Losing weight can feel like a rigged race. From the start, men have an early lead, dropping pounds quickly, while we — working just as hard — lag behind. It’s annoying, and it’s incredibly common, says Harvard-trained ob/gyn Sara Gottfried, MD, who sees countless “keto refugees” walk into her office saying the keto diet didn’t work for them like it had for their male friends. In fact, experts report that 75 percent of women over 45 don’t see success on classic keto. Dr. Gottfried felt this frustration herself when she tried a keto diet to combat perimenopausal weight gain and prediabetes. That’s when she too experienced this so-called “keto paradox.”
“Too many diet plans don’t work because they were designed by men for men and not for women’s complex hormonal needs,” explains Dr. Gottfried, who points out that classic keto has been widely studied mostly on males. “When losing weight, men have what’s known as the ‘testosterone advantage.’” Men produce 10 times more testosterone than women, which helps build muscle and burn calories. And since eating protein (abundant on keto) raises testosterone, they have a double advantage. In fact, one study found that men can lose 14 times more weight than women while dieting and exercising.
While women can’t magically increase testosterone tenfold, we can boost levels of a similar slimmer: Human growth hormone (HGH), says Dr. Gottfried. When you’re a kid, this multitasking hormone makes you grow taller; when you’re an adult, it makes you lean by burning fat. No wonder she says, “Boosting HGH is central to weight loss and key to making keto work for women.”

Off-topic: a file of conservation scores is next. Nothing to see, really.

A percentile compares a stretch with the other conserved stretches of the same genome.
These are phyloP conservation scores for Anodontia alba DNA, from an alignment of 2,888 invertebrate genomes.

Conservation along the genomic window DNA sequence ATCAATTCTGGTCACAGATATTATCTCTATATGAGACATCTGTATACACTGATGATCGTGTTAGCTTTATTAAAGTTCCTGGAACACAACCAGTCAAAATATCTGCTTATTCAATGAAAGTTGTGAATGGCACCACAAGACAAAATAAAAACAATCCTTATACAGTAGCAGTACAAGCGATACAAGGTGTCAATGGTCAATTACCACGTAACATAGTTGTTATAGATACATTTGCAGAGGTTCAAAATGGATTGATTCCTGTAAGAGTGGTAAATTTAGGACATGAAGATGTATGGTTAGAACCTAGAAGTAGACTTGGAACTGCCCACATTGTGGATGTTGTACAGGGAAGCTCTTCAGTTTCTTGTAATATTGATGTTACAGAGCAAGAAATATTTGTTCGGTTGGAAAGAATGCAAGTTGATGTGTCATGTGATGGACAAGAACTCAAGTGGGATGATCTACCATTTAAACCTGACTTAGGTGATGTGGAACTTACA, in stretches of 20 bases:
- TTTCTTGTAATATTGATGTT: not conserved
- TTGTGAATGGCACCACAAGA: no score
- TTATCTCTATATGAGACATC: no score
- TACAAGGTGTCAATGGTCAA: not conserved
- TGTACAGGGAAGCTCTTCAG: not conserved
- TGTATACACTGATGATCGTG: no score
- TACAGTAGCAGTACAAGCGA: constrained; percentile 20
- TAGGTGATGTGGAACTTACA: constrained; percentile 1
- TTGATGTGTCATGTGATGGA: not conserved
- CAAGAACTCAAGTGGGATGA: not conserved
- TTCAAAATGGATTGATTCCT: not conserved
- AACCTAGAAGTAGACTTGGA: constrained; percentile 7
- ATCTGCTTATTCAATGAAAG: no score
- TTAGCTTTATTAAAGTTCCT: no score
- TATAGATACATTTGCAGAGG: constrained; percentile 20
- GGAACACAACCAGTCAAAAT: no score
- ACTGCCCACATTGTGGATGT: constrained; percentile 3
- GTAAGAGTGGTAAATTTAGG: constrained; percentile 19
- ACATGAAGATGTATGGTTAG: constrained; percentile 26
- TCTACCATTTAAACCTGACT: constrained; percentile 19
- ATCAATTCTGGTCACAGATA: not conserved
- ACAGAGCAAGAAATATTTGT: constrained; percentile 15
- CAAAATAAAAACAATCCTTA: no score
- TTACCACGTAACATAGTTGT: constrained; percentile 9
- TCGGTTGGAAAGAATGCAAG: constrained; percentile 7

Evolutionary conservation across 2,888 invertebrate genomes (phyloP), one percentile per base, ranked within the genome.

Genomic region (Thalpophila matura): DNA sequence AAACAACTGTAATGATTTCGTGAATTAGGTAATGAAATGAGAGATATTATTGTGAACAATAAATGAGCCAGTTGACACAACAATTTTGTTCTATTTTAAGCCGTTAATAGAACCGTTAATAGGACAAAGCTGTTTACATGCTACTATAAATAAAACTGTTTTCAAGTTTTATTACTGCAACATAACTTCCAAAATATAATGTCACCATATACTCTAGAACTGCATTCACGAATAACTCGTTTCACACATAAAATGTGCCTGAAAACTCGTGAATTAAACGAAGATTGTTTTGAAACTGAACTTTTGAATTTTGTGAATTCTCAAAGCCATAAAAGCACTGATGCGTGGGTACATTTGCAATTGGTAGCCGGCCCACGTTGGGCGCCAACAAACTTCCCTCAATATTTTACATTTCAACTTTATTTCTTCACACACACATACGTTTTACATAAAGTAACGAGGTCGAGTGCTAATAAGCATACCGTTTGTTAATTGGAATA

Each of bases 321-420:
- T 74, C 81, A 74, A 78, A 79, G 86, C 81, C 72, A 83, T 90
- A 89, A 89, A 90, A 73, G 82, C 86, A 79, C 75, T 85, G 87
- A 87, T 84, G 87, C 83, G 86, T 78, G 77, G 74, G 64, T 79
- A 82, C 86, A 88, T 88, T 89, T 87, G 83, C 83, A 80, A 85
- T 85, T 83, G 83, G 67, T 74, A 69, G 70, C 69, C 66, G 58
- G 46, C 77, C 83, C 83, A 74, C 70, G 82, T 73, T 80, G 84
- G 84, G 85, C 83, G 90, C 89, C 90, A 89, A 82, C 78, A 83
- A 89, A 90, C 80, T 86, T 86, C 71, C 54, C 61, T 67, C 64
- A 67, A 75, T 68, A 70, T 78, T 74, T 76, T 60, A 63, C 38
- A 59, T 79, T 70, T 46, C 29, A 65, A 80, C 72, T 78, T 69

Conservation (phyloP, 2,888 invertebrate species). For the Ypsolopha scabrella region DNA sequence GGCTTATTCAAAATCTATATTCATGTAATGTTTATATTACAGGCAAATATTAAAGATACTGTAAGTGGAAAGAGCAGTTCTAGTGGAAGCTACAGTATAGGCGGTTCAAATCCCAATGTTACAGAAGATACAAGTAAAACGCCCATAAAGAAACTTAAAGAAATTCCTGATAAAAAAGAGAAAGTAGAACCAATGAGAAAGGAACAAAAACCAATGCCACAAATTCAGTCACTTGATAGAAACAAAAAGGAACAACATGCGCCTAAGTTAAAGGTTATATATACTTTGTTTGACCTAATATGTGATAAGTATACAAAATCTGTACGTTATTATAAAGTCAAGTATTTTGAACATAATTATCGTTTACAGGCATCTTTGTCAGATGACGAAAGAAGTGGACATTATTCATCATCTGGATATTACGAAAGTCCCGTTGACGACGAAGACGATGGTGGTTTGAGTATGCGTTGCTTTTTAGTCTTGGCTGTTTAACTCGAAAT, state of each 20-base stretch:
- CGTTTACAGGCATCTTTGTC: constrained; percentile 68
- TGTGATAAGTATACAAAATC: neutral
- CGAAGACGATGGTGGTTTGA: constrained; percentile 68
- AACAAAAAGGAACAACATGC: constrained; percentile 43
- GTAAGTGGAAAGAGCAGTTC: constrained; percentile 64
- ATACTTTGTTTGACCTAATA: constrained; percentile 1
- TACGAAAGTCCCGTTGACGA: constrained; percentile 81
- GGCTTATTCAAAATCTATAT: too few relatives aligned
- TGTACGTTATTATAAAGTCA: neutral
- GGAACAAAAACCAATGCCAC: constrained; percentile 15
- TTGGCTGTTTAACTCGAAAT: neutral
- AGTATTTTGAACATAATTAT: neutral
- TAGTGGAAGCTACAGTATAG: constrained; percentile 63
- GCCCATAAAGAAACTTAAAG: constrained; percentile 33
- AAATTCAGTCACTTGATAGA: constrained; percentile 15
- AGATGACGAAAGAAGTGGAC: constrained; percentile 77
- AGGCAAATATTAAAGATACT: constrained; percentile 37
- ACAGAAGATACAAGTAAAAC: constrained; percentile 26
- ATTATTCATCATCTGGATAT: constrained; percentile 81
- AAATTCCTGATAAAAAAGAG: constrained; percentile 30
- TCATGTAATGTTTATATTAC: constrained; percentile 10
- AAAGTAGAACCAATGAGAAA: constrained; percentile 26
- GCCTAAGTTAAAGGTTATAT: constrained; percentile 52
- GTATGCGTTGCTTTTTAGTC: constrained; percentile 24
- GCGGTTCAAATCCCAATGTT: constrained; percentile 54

Growth hormone declines as we age, dropping 50 percent between ages 30 and 50, and stress worsens the decline. “Growth hormone is a crucial component of the switch the body makes from burning glucose to burning fat,” says Dr. Gottfried. But the switch gets stuck in the ‘store fat’ position when the body perceives too much stress.” Weight piles on, especially in the belly, Dr. Gottfried says. Thinning lips, loss of hand strength, and anxiety are also common.
“Growth hormone drops so exponentially in middle age, it makes women feel frail, sluggish and foggy,” she says. Another rub: Women tend to make most of their growth hormone during sleep, a challenge since we’re more than twice as likely as men to suffer from insomnia after age 50.
To overcome these hormone hurdles, Dr. Gottfried created a female-friendly keto plan that increases growth hormone levels to speed slimming. Through her research, she realized women do better when they cycle on and off keto, avoiding fat-packing stress hormone flares that can occur under long-term carb restrictions. Her start-and-stop plan calls for 28-day “keto pulses” in which you stick to low-carb fare and practice intermittent fasting, which has been shown to boost HGH by 1,300 percent, then add carbs for a week or two.
Lifting growth hormone levels helped postmenopausal women reduce belly fat by 35 percent, report researchers in Asia. And one of Dr. Gottfried’s test cases cheers, “I lost my entire belly! Four inches just vanished!” Dr. Gottfried herself dropped 20 pounds and reversed prediabetes.
Taking breaks to eat more carbs boosts growth-hormone production and wards off “restriction fatigue,” where women feel so deprived, they fall off the wagon. “If women stay on keto too long, their system may become overly acidic, forcing the body to hold on to fat stores,” cautions Anna Cabeca, DO, author of Keto Green 16. “By keeping your metabolism flexible with frequent changes, you’ll start dropping weight like crazy.”
Plus, slimming is just the beginning: Women notice improvements in sleep, mood, and memory. “In my patients, I see symptoms improve by 80 percent in about two weeks,” says Dr. Cabeca. “There’s nothing I can do with a prescription pad or a surgical knife that’s going to give me those results!”
This article originally appeared in our print magazine.